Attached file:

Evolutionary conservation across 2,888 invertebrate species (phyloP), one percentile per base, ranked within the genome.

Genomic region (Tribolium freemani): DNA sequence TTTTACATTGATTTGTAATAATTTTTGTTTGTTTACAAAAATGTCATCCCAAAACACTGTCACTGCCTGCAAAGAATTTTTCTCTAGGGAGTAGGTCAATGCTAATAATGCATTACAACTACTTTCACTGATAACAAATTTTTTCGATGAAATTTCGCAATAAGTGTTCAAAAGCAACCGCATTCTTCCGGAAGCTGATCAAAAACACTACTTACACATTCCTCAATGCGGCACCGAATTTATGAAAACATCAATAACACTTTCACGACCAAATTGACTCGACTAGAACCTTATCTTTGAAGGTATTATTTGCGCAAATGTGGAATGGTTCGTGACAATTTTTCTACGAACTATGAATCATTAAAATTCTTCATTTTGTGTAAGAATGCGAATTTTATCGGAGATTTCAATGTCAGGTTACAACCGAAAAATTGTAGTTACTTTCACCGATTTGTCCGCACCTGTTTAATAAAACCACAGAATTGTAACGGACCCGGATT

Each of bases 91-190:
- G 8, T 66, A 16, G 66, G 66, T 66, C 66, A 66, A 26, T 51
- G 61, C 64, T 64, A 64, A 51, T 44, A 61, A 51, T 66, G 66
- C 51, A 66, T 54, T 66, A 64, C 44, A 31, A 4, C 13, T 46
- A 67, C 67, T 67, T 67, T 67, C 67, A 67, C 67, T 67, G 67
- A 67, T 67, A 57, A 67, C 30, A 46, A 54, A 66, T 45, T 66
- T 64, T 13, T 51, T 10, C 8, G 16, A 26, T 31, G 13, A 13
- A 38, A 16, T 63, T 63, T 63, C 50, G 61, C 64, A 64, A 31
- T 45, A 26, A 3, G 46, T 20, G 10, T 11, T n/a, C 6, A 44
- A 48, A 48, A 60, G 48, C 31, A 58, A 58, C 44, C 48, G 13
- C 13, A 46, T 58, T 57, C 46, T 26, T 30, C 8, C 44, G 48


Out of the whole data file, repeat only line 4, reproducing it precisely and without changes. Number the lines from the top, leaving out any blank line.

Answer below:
- G 8, T 66, A 16, G 66, G 66, T 66, C 66, A 66, A 26, T 51